Below are some statistics that relate to car park problems.

i. On average, 7 out of 10 college students in the U.S own a car

ii. An estimated 80% of students owning cars prefer driving to campus (are commuters)

iii. About 40% of the allocated passes in U.S are illegitimate (University of Arkansas issue 14,000 instead of the available 8,300 spaces whereas Alabama’s Auburn University has 18,000 permits for the 10,300 spaces).


There is an urgent need for a phone-based parking lot application to deal with the current need for an immediate solution to the problems of inadequate and inefficient parking programs in campuses. It should be a phone application to ensure that it is accessible to all students. Above all, the application should be free and readily available for download. Since many phones are currently powered by android operating systems, the application should be able to run on android phones as well as the other systems such as the Windows 8. Fundamentally, the application must have the GPS capabilities to facilitate easy location. The application must have the maps of the 5 parking lots clearly drawn and fed into the system.

GPS can be exploited in solving the enigmatic challenge of parking lots. It can trail the position of both the available and unavailable spaces inside the 5 car parks.  This will enable them to plan well on the issue of driving to school thus helping reduce the likelihood of them falling prey to the huge parking violation fines (Farrell, 2003). The application should be easy and simple to use. Take this example; when I click on the name of parking lot A on my mobile screen, the applications shows me the available space and where it is situated. So as to minimize on the misuse of the application, registration should only be allowed once. Either the school email or the car pass can be used for registration. Users will need to sign in and out of the parking lots on the application. Since nobody is specifically targeted or visible to others, it fosters security for all its users as far as GPS is concerned. The students who show greater commitment to the use of this technology can be rewarded points which can be redeemed to obtain a number of other services within their campuses. For instance they can be offered free physical exercise sessions at the campus fitness center, a 20% cut in the parking fee for the subsequent semester, free meal vouchers, discounts in the bookstore, a trip to one of the exotic places in the country during their final year of study.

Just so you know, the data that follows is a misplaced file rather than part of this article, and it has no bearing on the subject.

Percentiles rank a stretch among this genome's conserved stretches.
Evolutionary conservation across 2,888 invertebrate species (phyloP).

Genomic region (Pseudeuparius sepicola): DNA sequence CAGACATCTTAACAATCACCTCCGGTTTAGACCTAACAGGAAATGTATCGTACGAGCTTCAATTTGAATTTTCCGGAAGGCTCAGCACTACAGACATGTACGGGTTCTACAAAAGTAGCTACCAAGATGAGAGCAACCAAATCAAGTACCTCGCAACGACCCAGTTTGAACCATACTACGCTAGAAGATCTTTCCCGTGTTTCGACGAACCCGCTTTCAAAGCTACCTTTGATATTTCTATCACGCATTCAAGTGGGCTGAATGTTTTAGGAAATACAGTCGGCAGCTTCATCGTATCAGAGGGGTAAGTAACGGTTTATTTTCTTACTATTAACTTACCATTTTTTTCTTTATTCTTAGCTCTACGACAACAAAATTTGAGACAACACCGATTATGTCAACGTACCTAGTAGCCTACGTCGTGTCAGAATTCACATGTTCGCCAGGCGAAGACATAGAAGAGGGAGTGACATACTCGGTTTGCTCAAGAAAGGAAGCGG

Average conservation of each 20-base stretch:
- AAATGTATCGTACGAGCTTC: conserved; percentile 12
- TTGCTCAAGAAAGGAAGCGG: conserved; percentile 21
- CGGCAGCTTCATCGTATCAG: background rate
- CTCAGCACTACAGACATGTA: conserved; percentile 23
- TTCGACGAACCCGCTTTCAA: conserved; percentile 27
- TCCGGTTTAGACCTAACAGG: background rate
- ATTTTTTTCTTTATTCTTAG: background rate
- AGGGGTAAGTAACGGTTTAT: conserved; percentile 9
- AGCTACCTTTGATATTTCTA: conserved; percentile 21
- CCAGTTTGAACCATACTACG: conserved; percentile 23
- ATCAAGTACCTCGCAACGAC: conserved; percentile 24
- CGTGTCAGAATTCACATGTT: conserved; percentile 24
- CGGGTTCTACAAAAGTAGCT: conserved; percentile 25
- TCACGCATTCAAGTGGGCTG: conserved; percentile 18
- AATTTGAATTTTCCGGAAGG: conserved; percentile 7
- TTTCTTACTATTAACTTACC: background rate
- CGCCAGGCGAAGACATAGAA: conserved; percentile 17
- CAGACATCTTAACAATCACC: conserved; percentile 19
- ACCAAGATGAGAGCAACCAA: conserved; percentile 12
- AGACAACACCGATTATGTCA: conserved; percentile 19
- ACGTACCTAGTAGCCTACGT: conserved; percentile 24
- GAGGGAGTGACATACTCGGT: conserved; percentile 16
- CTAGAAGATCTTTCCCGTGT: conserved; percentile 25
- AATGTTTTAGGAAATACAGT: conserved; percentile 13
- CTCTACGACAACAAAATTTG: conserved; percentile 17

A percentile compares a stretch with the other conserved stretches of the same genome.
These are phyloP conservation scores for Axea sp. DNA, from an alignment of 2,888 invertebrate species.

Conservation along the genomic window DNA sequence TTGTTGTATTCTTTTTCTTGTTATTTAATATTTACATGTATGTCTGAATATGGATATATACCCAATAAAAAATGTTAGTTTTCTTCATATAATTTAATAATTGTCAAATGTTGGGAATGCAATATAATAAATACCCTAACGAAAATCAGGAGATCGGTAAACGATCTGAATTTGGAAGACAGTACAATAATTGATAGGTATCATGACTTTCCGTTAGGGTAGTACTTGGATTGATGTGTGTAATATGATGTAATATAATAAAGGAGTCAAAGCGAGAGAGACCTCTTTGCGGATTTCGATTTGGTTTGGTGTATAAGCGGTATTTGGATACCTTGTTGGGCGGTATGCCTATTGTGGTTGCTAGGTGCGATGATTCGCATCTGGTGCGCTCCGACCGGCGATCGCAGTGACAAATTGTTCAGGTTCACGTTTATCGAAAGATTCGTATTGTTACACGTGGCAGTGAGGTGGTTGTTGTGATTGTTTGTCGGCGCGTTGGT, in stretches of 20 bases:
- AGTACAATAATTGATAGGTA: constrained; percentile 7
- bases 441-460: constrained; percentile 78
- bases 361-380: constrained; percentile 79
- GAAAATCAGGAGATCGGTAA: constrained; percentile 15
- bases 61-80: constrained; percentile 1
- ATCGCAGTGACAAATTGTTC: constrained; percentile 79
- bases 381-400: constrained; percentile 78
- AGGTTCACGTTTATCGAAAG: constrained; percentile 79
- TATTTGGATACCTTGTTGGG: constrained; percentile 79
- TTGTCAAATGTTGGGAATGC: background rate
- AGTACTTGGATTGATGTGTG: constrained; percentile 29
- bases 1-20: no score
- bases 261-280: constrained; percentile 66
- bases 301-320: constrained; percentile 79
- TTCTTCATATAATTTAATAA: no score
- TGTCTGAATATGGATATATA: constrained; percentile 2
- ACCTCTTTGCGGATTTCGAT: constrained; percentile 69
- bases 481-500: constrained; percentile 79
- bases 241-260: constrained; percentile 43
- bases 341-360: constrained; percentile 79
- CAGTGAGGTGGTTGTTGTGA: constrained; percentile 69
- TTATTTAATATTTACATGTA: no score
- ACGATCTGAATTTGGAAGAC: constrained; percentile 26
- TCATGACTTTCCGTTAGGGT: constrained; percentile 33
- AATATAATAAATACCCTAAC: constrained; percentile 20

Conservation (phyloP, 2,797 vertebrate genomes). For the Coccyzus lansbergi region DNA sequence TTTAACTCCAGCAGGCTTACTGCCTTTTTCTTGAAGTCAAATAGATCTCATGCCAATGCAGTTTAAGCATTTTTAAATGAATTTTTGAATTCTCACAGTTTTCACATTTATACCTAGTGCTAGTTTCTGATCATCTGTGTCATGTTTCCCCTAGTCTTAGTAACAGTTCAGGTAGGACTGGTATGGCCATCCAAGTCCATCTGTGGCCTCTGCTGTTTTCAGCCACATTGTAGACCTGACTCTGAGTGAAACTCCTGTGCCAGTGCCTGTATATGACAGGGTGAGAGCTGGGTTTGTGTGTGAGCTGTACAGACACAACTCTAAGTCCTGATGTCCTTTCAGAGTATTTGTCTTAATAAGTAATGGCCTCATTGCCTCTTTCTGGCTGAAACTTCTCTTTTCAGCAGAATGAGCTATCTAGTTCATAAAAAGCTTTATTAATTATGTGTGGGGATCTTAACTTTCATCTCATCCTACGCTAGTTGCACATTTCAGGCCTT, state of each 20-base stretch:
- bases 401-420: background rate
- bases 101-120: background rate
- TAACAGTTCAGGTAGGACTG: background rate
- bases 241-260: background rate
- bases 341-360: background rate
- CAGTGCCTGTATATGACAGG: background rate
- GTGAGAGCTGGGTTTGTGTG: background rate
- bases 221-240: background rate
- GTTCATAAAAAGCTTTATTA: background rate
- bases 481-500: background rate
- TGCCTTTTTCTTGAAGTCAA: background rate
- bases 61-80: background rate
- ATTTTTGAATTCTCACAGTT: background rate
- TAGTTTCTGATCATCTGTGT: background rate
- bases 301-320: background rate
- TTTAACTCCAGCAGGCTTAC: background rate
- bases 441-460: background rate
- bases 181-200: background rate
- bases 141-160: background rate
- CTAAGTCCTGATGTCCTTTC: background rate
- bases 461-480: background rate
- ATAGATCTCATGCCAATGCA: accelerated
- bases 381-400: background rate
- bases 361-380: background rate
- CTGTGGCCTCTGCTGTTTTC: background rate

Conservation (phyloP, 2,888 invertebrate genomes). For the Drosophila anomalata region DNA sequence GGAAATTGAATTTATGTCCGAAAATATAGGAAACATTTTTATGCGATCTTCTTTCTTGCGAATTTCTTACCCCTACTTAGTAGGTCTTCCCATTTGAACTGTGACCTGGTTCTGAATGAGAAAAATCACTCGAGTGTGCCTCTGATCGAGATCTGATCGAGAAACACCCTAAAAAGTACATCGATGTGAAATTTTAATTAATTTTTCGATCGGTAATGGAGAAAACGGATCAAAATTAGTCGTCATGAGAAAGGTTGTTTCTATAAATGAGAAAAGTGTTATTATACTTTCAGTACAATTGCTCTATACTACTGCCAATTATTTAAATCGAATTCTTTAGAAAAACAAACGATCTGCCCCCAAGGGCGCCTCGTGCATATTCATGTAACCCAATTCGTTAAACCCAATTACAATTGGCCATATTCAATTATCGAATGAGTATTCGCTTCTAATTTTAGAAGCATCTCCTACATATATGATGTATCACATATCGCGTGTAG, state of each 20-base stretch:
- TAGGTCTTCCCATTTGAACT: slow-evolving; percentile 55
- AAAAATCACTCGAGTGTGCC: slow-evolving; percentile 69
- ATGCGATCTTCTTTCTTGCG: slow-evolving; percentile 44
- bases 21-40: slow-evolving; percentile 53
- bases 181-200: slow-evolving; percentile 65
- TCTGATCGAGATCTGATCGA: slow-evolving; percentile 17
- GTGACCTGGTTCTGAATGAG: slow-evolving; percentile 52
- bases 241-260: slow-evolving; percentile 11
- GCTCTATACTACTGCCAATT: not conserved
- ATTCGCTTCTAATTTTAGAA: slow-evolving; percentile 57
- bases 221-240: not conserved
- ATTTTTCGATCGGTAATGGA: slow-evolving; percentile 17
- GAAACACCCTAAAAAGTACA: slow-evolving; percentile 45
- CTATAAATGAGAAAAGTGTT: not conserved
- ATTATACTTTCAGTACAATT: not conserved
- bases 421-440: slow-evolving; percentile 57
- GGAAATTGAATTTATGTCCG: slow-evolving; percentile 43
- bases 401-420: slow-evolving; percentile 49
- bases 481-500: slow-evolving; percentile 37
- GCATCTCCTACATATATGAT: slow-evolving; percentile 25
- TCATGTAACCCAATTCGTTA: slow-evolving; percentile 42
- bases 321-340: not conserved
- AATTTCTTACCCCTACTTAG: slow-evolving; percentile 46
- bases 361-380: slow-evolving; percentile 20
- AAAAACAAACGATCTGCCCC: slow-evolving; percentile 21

Parking lot problems have become a nightmare to many students in campus (Farrell, 2003). Majority of these students feel that the administration is either moving very slowly in addressing the issue or they have completely decided to ignore this issue which continues to haunt many of these students. Some students are forced to stalk their colleagues so as to get a place to park. Technology seems to be the most practical solution to this problem that faces millions of students in several campuses. In that regard, a mobile application that integrates the use of GPS communication seems be the long-awaited knight in shining armor.

  1. Farrell, Diana. “The Real New Economy.” Harvard Business Review on Point (October, 2003).
  2. Gitman, Lawrence, and Carl McDaniel. The Future of Business, 4th ed. Thomson South Western, (2003).
  3. Goldsborough, Reid. “Arming Yourself in the Virus War.” Tactics (December 2003).